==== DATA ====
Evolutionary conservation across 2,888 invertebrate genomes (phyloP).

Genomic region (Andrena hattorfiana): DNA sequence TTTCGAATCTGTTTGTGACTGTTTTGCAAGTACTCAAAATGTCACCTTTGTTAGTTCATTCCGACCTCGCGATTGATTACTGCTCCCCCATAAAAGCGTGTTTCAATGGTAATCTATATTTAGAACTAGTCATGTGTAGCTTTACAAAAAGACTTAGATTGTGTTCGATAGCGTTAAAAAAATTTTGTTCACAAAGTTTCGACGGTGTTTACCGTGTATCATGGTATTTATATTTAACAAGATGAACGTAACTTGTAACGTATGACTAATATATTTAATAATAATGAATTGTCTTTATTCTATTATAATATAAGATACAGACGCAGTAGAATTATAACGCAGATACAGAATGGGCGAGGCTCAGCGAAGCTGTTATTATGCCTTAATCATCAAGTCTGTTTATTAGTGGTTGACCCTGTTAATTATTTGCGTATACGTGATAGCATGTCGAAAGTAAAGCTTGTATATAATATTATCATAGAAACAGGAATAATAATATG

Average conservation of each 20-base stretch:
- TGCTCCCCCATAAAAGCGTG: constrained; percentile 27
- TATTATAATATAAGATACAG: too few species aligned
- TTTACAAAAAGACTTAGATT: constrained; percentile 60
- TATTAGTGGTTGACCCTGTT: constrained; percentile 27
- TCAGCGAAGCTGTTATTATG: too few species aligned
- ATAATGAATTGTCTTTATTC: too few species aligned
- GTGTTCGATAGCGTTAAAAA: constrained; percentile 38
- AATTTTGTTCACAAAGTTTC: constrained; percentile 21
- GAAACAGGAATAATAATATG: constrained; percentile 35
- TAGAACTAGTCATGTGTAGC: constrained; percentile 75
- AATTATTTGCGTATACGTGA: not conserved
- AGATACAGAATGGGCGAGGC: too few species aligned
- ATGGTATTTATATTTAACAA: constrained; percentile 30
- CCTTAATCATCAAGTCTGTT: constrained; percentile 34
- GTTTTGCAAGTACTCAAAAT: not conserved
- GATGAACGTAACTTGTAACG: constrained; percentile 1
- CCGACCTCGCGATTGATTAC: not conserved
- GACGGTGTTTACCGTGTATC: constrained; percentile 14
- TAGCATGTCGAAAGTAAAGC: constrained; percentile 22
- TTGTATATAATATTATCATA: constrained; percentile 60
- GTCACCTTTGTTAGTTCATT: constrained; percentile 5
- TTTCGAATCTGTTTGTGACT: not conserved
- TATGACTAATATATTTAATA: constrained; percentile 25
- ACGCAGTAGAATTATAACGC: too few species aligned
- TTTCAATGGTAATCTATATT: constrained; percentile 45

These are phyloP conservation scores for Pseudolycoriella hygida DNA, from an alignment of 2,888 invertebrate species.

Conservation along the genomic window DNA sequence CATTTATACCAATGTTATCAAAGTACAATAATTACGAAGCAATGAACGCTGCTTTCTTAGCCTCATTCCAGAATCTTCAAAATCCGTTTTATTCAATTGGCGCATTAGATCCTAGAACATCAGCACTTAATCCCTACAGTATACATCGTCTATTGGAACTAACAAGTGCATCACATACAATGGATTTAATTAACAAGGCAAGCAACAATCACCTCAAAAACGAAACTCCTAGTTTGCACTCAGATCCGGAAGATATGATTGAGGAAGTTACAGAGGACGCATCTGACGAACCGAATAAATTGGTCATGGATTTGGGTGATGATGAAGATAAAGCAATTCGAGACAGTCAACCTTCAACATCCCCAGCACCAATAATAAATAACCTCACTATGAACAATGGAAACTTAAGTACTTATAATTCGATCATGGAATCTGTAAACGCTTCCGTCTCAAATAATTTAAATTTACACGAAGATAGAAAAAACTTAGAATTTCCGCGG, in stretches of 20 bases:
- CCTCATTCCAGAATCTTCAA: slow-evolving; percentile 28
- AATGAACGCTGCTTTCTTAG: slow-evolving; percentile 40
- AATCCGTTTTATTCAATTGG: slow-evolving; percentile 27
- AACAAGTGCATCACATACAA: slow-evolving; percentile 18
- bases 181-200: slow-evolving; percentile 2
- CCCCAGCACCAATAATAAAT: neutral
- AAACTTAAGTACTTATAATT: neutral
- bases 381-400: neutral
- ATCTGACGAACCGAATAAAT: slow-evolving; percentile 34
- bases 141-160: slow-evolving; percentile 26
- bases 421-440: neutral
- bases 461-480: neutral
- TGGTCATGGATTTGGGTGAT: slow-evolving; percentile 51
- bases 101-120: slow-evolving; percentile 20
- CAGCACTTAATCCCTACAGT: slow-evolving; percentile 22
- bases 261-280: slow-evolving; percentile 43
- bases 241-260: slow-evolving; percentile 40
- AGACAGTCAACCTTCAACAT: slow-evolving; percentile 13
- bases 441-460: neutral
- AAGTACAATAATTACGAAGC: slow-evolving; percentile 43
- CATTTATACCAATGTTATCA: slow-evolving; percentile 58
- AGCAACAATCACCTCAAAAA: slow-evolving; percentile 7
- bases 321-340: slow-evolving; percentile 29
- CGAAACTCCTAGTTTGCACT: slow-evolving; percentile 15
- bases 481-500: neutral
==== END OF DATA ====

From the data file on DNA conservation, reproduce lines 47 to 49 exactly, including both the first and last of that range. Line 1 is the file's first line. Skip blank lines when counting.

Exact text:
- bases 241-260: slow-evolving; percentile 40
- AGACAGTCAACCTTCAACAT: slow-evolving; percentile 13
- bases 441-460: neutral